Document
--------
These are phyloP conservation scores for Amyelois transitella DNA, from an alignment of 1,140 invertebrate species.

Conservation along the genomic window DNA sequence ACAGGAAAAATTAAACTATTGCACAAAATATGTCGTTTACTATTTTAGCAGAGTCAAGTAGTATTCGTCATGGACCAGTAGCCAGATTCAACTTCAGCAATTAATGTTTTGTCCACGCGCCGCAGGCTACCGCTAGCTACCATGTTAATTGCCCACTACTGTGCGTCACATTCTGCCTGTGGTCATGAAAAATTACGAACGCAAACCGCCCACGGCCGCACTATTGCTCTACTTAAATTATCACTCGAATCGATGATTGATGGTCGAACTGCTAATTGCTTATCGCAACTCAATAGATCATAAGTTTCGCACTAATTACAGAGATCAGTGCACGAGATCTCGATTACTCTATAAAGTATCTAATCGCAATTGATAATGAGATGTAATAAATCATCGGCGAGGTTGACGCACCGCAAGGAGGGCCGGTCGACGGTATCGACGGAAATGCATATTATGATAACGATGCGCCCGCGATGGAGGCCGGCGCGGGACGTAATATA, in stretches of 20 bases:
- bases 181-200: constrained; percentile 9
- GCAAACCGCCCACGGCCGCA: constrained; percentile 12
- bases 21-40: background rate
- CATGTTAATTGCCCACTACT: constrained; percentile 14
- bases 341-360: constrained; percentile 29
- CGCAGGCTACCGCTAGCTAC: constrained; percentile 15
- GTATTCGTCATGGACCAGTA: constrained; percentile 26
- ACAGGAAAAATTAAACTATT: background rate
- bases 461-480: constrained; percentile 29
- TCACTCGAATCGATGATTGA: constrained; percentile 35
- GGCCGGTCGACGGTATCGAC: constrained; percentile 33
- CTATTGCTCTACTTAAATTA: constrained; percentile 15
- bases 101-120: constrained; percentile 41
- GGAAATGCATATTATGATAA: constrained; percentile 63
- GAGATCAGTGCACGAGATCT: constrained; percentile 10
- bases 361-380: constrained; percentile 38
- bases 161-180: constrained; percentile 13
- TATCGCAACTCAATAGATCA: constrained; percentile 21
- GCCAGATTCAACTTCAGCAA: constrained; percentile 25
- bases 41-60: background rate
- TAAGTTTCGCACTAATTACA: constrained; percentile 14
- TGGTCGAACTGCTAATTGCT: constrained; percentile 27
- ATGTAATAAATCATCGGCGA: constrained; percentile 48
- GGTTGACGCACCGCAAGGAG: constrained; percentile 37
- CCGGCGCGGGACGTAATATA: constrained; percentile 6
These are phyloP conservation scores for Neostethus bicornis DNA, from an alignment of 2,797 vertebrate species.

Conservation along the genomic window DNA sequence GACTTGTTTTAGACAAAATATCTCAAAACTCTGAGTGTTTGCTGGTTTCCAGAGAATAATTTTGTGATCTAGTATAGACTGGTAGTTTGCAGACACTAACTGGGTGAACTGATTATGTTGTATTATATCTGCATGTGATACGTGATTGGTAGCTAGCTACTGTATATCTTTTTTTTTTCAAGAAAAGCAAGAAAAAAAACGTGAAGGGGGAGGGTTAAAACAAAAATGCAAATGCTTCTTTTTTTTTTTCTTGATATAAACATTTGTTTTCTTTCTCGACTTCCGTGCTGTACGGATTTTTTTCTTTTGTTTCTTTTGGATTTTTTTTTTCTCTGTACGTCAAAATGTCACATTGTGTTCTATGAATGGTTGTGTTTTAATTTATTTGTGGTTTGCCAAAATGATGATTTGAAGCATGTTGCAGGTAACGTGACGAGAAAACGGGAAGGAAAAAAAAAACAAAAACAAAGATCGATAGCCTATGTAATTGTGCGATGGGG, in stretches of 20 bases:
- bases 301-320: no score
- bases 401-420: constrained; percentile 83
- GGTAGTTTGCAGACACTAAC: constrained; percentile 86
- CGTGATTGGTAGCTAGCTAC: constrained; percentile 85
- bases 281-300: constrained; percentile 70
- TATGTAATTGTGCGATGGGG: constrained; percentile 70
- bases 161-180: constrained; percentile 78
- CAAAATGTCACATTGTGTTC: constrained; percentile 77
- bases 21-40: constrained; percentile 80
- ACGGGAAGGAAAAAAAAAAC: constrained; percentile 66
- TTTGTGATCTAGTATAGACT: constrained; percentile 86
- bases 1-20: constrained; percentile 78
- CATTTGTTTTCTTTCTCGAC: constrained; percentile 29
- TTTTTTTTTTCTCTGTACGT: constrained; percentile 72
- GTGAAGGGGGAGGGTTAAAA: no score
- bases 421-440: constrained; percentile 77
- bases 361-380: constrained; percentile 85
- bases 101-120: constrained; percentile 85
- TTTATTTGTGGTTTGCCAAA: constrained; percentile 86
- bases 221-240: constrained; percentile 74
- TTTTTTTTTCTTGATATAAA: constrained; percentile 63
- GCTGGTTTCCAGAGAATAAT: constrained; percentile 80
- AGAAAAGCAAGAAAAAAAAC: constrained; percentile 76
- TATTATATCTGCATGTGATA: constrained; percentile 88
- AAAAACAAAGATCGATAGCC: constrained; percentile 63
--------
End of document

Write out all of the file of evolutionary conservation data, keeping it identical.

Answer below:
These are phyloP conservation scores for Amyelois transitella DNA, from an alignment of 1,140 invertebrate species.

Conservation along the genomic window DNA sequence ACAGGAAAAATTAAACTATTGCACAAAATATGTCGTTTACTATTTTAGCAGAGTCAAGTAGTATTCGTCATGGACCAGTAGCCAGATTCAACTTCAGCAATTAATGTTTTGTCCACGCGCCGCAGGCTACCGCTAGCTACCATGTTAATTGCCCACTACTGTGCGTCACATTCTGCCTGTGGTCATGAAAAATTACGAACGCAAACCGCCCACGGCCGCACTATTGCTCTACTTAAATTATCACTCGAATCGATGATTGATGGTCGAACTGCTAATTGCTTATCGCAACTCAATAGATCATAAGTTTCGCACTAATTACAGAGATCAGTGCACGAGATCTCGATTACTCTATAAAGTATCTAATCGCAATTGATAATGAGATGTAATAAATCATCGGCGAGGTTGACGCACCGCAAGGAGGGCCGGTCGACGGTATCGACGGAAATGCATATTATGATAACGATGCGCCCGCGATGGAGGCCGGCGCGGGACGTAATATA, in stretches of 20 bases:
- bases 181-200: constrained; percentile 9
- GCAAACCGCCCACGGCCGCA: constrained; percentile 12
- bases 21-40: background rate
- CATGTTAATTGCCCACTACT: constrained; percentile 14
- bases 341-360: constrained; percentile 29
- CGCAGGCTACCGCTAGCTAC: constrained; percentile 15
- GTATTCGTCATGGACCAGTA: constrained; percentile 26
- ACAGGAAAAATTAAACTATT: background rate
- bases 461-480: constrained; percentile 29
- TCACTCGAATCGATGATTGA: constrained; percentile 35
- GGCCGGTCGACGGTATCGAC: constrained; percentile 33
- CTATTGCTCTACTTAAATTA: constrained; percentile 15
- bases 101-120: constrained; percentile 41
- GGAAATGCATATTATGATAA: constrained; percentile 63
- GAGATCAGTGCACGAGATCT: constrained; percentile 10
- bases 361-380: constrained; percentile 38
- bases 161-180: constrained; percentile 13
- TATCGCAACTCAATAGATCA: constrained; percentile 21
- GCCAGATTCAACTTCAGCAA: constrained; percentile 25
- bases 41-60: background rate
- TAAGTTTCGCACTAATTACA: constrained; percentile 14
- TGGTCGAACTGCTAATTGCT: constrained; percentile 27
- ATGTAATAAATCATCGGCGA: constrained; percentile 48
- GGTTGACGCACCGCAAGGAG: constrained; percentile 37
- CCGGCGCGGGACGTAATATA: constrained; percentile 6
These are phyloP conservation scores for Neostethus bicornis DNA, from an alignment of 2,797 vertebrate species.

Conservation along the genomic window DNA sequence GACTTGTTTTAGACAAAATATCTCAAAACTCTGAGTGTTTGCTGGTTTCCAGAGAATAATTTTGTGATCTAGTATAGACTGGTAGTTTGCAGACACTAACTGGGTGAACTGATTATGTTGTATTATATCTGCATGTGATACGTGATTGGTAGCTAGCTACTGTATATCTTTTTTTTTTCAAGAAAAGCAAGAAAAAAAACGTGAAGGGGGAGGGTTAAAACAAAAATGCAAATGCTTCTTTTTTTTTTTCTTGATATAAACATTTGTTTTCTTTCTCGACTTCCGTGCTGTACGGATTTTTTTCTTTTGTTTCTTTTGGATTTTTTTTTTCTCTGTACGTCAAAATGTCACATTGTGTTCTATGAATGGTTGTGTTTTAATTTATTTGTGGTTTGCCAAAATGATGATTTGAAGCATGTTGCAGGTAACGTGACGAGAAAACGGGAAGGAAAAAAAAAACAAAAACAAAGATCGATAGCCTATGTAATTGTGCGATGGGG, in stretches of 20 bases:
- bases 301-320: no score
- bases 401-420: constrained; percentile 83
- GGTAGTTTGCAGACACTAAC: constrained; percentile 86
- CGTGATTGGTAGCTAGCTAC: constrained; percentile 85
- bases 281-300: constrained; percentile 70
- TATGTAATTGTGCGATGGGG: constrained; percentile 70
- bases 161-180: constrained; percentile 78
- CAAAATGTCACATTGTGTTC: constrained; percentile 77
- bases 21-40: constrained; percentile 80
- ACGGGAAGGAAAAAAAAAAC: constrained; percentile 66
- TTTGTGATCTAGTATAGACT: constrained; percentile 86
- bases 1-20: constrained; percentile 78
- CATTTGTTTTCTTTCTCGAC: constrained; percentile 29
- TTTTTTTTTTCTCTGTACGT: constrained; percentile 72
- GTGAAGGGGGAGGGTTAAAA: no score
- bases 421-440: constrained; percentile 77
- bases 361-380: constrained; percentile 85
- bases 101-120: constrained; percentile 85
- TTTATTTGTGGTTTGCCAAA: constrained; percentile 86
- bases 221-240: constrained; percentile 74
- TTTTTTTTTCTTGATATAAA: constrained; percentile 63
- GCTGGTTTCCAGAGAATAAT: constrained; percentile 80
- AGAAAAGCAAGAAAAAAAAC: constrained; percentile 76
- TATTATATCTGCATGTGATA: constrained; percentile 88
- AAAAACAAAGATCGATAGCC: constrained; percentile 63